The Unfinished Revolution: Coming of Age in a New Era of Gender, Work, and Family
How can young men and women 'integrate satisfying work with ample time for children and family' (p. 3)? In The Unfinished Revolution Gerson examines how 'social shifts have created both opportunities for gender flexibility and new conflicts between breadwinning and caretaking' (p. 99). Using data from in-depth interviews with 120 young adults in the United States she looks at how they are using their experiences of growing up during the 'gender revolution' of the 1980s to shape their own lives. In focussing on the children, the products of the upheavals in family life during the eighties, Gerson has found a novel way to look at the effects of the changes in family types in the final quarter of the twentieth century and their effect on the next generation. Disappointingly this shows that the 'gender revolution' does indeed have some way to go.
The book is divided into two sections: the first examines the different childhoods the respondents experienced. Part two looks at how the young people are building their adult lives based around what they learnt from their own family backgrounds. By seeing family types as changing through their childhoods from, for example, 'traditional' male-breadwinner to both parents working, or from an unhappy marriage to a more stable single-parent household, Gerson positions family as a process rather than a fixed entity. This enables her to challenge, amongst other things, the received wisdom that divorce is bad for children. This perspective, from young adults who have left home and childhood behind and are therefore able to see the 'whole picture' of their childhoods, presents a more nuanced view of the effect of family break-ups on children than that found in research with younger children. Much of this first part of the book is taken up with emphasising the paucity of information contained in a label such as 'single parent family', which could perhaps have been dealt with more succinctly.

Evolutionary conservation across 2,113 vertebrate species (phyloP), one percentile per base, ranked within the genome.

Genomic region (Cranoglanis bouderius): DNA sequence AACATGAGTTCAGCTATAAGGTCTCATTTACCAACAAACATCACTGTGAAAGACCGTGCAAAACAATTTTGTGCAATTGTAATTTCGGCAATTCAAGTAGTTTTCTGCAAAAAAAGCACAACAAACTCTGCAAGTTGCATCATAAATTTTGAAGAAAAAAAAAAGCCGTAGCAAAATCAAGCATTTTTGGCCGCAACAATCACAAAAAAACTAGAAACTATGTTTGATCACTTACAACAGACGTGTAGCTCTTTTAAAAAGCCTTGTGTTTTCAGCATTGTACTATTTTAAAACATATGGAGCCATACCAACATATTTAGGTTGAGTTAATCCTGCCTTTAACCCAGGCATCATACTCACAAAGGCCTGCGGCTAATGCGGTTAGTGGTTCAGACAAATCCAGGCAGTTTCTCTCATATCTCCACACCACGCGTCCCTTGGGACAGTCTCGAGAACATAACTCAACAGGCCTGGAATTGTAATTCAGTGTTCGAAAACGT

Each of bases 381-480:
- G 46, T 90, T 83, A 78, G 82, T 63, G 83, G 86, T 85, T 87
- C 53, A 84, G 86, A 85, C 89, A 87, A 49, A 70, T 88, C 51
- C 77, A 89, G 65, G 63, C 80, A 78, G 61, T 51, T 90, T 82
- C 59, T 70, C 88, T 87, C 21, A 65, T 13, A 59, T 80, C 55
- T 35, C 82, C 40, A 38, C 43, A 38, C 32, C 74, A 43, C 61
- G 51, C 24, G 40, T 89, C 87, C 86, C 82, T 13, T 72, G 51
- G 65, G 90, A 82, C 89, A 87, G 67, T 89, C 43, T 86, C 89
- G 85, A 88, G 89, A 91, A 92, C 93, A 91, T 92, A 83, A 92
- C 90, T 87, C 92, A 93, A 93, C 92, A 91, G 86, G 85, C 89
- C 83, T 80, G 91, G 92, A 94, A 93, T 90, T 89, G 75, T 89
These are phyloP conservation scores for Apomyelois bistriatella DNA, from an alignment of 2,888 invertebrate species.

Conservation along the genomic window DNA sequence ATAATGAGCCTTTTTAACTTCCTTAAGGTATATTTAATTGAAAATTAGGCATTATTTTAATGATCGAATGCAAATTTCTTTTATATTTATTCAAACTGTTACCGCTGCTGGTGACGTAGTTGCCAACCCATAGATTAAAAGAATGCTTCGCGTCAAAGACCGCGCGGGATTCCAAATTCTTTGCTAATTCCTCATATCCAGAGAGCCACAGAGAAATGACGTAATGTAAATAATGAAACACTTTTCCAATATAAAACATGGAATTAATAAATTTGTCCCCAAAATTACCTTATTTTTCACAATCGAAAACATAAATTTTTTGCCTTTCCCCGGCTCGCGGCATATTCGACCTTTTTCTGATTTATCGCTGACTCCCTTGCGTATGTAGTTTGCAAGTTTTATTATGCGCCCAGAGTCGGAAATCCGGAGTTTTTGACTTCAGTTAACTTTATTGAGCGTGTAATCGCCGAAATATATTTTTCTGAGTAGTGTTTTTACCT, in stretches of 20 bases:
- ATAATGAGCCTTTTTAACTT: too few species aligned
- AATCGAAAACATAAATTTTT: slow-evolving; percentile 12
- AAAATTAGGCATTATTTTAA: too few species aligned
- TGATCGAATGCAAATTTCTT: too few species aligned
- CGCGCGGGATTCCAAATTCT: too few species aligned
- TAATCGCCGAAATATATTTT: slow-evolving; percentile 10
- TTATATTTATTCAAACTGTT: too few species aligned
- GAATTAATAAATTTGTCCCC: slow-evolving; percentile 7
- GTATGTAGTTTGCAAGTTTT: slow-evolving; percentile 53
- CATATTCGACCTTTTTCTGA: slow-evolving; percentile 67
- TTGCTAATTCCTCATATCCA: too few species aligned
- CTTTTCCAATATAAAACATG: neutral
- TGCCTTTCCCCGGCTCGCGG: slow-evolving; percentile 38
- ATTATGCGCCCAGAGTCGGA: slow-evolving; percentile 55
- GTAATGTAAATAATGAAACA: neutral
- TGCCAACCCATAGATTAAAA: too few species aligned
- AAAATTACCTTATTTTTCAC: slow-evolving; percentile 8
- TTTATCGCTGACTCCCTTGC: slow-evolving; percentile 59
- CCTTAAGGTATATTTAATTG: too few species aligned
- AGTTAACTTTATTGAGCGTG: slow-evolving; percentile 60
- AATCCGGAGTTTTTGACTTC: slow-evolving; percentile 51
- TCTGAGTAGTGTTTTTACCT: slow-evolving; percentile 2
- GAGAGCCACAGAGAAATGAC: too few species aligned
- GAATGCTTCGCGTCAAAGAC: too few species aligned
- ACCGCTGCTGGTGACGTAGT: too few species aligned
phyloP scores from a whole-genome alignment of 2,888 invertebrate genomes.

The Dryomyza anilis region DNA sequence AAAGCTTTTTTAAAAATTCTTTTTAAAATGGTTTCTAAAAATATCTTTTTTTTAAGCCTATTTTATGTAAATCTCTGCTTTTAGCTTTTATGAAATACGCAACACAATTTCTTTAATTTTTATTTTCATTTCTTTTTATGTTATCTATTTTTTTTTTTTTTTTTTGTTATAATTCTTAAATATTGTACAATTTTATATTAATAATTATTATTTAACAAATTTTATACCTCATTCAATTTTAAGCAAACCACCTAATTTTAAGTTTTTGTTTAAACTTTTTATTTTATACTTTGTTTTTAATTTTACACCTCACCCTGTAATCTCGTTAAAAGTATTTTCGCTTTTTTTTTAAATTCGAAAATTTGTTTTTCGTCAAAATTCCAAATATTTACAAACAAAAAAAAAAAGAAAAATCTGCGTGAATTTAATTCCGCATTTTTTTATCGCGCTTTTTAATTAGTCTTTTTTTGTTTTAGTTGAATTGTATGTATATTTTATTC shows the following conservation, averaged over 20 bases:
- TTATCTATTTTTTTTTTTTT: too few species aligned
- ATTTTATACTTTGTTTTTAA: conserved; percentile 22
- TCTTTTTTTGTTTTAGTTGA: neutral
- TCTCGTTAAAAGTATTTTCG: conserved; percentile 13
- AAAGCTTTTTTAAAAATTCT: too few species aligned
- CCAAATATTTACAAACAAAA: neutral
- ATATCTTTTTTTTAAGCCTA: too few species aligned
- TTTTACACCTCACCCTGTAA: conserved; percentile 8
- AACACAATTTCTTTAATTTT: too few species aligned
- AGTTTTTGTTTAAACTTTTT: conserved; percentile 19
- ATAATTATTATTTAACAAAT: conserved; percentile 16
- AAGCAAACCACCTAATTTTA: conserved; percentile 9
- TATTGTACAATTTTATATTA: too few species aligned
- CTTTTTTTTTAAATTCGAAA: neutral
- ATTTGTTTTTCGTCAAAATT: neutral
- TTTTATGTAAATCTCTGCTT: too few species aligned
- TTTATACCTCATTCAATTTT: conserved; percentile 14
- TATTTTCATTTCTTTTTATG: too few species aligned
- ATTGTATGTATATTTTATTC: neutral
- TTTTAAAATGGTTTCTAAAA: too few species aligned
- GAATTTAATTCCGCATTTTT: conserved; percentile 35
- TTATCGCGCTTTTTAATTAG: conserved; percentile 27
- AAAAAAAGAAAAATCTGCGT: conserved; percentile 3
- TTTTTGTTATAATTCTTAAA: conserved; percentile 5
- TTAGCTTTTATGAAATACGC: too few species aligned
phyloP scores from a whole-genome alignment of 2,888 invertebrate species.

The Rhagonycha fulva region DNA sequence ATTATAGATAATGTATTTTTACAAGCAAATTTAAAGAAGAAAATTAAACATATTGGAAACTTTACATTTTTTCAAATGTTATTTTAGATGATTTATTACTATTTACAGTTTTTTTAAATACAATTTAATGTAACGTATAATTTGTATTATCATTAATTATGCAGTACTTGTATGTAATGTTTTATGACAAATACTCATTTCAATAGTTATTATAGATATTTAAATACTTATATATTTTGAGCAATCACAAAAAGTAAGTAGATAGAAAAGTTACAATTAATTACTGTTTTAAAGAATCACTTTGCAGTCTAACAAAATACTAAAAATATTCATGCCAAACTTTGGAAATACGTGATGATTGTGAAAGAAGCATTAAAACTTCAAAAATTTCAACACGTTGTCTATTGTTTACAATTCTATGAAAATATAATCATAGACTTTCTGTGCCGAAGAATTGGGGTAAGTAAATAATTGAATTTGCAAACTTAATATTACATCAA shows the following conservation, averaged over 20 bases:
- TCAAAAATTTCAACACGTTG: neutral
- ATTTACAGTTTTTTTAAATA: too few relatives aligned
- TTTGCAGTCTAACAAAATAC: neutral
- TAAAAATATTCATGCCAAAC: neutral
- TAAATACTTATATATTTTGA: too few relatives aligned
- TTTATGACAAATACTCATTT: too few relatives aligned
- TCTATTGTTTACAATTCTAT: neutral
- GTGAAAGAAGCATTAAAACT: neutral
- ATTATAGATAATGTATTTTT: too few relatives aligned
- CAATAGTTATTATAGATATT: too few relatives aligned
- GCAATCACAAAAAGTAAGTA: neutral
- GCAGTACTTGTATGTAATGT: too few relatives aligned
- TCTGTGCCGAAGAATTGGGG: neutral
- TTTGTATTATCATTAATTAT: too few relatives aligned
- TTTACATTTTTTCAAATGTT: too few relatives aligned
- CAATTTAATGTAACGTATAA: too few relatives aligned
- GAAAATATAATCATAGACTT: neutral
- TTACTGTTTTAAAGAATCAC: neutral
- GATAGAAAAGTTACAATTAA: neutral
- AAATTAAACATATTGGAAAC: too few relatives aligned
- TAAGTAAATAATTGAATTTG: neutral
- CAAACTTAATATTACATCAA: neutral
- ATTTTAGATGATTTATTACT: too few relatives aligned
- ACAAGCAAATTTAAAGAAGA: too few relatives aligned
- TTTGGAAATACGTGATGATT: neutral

Part two of the book focuses on distinct differences between the genders in their strategies for coping with the continuing difficulties of combining financial provision and caretaking. For these young women, being 'self-reliant' and providing financially for children is generally viewed as part of being a 'good mother'. However, men tended to want to avoid financial responsibility for a family by remaining 'autonomous' and not committing to a relationship. Gerson concludes that despite seeking egalitarian relationships, the 'invisible inequality' (p. 166) surrounding work and family life still pushes young people into continuing with inequitable relationships. The final chapter highlights some of the institutional and cultural changes still needed, at least in the USA, to enable new forms of family life to flourish.
Whilst the rich data from so many in-depth interviews is clearly essential to the construction of this argument, I found the number of quotes from the numerous different participants a little distracting at times and would have preferred instead some detailed case studies, such as that of 'Josh' which the book opens with, to illustrate the broader points. However, in focussing on family trajectories rather than static family types, Gerson brings a new understanding of twenty-first century forms of family life to the sociological table, making a valuable contribution to the literature on families, gender and youth transitions.
Manchester Metropolitan University